Finding and nurturing relationships with associates and colleagues who share similar values doesn’t just make your day-to-day pursuits more enjoyable. You become fortunate to work with like-minded people who will support, understand and appreciate you like a second family.

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    Being able to honor your personal values in your work means you will still be able to sleep at night when you have to tread where others fear to, and make extremely difficult decisions others would never ever dream of having to make as you forge success in your career.

    4. Be Clear on Your Own Definition of What Having a Successful Career Means for You

    It’s tempting to get caught up in the ideals and projections of success expressed by those we love, admire and respect. Underneath, we all want on some level to belong to a successful club of some sort.

    With research reporting how much money we feel we need to be truly happy,[3] many of us try to subscribe to the notion that having the car of our dreams or taking a European holiday annually will not bring us happiness. The truth, however, for many of us is these tangible rewards are congratulatory reminders of our persistent efforts to chase our career pursuits.

    If those are things you aspire to, don’t let anyone steal your desire and want to feel deserving of these things, that those are some parameters by which you define your career success.

    Despite consistently being the top revenue earner for two years running, you may not wish to become the sales manager. You may not wish to step out into running your own business even though you consistently excel as an employee, delighting clients and repeatedly receiving glowing testimonials.

    Your definition of career success might be enjoying the predictability of a regular workplace routine. You get to leave – without feeling guilty – at the same time each day, love the people you work with and get to spend a good, uninterrupted amount of work-stress free quality time with your family. That picture is also blissful job satisfaction and complete career success.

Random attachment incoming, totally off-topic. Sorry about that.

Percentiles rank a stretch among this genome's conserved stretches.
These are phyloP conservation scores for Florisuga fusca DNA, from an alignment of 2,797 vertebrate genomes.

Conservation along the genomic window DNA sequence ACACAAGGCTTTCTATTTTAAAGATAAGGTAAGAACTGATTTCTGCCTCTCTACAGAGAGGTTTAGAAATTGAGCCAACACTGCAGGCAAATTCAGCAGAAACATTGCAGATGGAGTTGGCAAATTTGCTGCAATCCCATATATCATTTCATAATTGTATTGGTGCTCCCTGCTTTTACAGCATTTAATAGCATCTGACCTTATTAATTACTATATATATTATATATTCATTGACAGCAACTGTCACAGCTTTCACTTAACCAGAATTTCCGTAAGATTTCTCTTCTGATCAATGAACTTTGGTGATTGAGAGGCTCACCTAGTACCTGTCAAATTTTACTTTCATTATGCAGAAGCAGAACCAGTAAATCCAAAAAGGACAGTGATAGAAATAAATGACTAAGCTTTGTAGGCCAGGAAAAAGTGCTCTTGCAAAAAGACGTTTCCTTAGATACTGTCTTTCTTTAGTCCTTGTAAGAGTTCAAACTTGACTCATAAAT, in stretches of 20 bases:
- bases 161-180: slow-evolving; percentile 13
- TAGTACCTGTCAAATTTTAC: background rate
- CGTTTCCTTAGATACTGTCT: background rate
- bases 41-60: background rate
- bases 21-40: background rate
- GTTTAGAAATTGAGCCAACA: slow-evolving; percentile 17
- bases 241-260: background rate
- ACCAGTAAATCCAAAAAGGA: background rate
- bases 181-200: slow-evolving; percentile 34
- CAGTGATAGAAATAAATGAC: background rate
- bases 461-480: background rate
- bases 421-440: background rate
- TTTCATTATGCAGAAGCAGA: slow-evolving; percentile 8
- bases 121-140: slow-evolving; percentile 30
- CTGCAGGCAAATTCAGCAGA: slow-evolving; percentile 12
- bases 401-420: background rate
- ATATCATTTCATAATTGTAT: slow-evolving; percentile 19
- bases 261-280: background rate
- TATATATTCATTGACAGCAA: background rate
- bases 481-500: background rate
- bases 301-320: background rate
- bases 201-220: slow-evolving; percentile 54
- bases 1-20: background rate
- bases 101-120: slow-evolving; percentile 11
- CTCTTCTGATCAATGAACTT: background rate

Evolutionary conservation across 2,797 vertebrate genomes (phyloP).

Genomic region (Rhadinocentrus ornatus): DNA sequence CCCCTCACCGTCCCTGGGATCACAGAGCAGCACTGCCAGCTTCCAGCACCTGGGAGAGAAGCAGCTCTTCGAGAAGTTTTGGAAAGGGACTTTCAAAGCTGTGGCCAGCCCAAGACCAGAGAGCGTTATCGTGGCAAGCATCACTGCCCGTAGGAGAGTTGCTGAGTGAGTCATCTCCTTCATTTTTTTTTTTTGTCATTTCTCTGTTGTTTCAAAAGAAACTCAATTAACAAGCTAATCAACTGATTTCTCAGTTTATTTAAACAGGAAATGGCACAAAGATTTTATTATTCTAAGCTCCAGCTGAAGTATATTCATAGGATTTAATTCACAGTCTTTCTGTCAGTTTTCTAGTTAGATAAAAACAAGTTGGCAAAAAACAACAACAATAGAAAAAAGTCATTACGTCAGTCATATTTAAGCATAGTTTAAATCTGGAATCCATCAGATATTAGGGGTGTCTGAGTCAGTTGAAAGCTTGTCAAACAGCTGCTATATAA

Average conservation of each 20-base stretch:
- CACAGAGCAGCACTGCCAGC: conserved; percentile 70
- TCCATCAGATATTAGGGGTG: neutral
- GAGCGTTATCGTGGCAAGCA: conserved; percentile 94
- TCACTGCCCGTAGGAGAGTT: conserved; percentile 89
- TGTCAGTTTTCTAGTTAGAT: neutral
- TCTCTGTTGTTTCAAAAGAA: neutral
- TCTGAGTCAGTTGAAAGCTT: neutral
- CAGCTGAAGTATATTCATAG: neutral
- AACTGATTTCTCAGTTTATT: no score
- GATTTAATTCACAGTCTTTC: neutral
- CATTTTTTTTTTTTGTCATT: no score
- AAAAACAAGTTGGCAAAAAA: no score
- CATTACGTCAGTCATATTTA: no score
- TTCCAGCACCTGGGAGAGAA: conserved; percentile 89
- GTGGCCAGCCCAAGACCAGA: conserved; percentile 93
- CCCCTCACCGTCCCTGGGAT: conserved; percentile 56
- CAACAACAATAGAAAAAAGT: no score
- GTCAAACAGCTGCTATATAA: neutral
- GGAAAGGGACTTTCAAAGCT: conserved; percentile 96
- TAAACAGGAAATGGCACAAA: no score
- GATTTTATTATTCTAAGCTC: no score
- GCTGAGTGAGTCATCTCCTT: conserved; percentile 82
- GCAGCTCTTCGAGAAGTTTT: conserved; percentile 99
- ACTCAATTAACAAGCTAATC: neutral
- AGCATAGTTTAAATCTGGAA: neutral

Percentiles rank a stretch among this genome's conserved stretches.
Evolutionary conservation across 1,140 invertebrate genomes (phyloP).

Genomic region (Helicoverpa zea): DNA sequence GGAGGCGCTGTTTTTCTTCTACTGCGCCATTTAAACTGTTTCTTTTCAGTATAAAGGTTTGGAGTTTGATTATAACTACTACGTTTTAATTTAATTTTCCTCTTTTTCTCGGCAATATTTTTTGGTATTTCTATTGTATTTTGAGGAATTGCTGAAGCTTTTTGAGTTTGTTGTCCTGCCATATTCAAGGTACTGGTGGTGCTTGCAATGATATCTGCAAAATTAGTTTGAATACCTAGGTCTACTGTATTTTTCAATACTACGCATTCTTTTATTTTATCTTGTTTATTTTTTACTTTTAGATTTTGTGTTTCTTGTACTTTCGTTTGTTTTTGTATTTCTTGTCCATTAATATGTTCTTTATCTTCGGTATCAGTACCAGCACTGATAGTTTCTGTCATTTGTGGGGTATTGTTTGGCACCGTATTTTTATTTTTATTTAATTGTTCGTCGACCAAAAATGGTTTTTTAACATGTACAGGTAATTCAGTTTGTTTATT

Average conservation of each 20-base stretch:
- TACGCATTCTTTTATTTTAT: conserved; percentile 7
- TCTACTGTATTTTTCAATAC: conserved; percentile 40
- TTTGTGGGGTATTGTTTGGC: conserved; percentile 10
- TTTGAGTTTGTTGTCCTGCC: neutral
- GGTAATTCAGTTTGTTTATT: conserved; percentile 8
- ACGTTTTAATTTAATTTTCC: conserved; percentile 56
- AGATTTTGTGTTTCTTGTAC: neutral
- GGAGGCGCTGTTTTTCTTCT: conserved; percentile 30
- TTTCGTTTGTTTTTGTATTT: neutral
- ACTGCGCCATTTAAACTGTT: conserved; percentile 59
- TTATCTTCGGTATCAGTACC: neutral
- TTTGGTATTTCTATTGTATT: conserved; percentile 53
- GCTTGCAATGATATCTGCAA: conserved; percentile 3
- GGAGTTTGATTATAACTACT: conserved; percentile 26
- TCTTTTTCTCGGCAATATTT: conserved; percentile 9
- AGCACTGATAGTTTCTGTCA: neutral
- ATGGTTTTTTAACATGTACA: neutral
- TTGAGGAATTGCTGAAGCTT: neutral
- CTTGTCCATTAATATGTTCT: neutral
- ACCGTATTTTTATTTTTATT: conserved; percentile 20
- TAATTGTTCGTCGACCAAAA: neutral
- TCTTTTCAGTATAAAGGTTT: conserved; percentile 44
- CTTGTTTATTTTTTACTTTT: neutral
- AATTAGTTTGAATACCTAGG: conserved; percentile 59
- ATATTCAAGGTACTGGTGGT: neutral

5. Identify the Sorts of Challenges and Problems You Want to Learn to Overcome

    Standard advice you might receive from a career coach might be to look for opportunities where you get to capitalize on exercising your strengths and career-related activities you enjoy.

    However, to become a success at anything involves improvement. To excel at anything often involves stepping outside boundaries and comfort zones where others wouldn’t. This means dedicating focus and attention to things you’re not so good at and things you don’t like.

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    Here’s where working with a coach can be particularly helpful. Map out the experiences that were unsavory in your working history. Were there challenges you opted out of, projects you failed at or toxic relationships that blasted your sense of purpose and self-worth into oblivion? It’s within these experiences that you might just find the most valuable lessons and guiding lights for your trajectory to achieve greater job satisfaction.

    If your natural leadership style is to be a collaborator, finding opportunities that require you to apply a more dictatorial style might be needed. Discussing a secondment or short-term project where you get to develop and test your skills can be a step further in earning contention to lead a larger project down the track.

    With several of the company’s boldest personality types penciled to roll out the operation, you’ll not only develop skills that earn your right to throw your hat in the ring; those key players have an opportunity to see your competence. You can then work on building relationships with those stakeholders before you need to hit the ground running should you win the lead.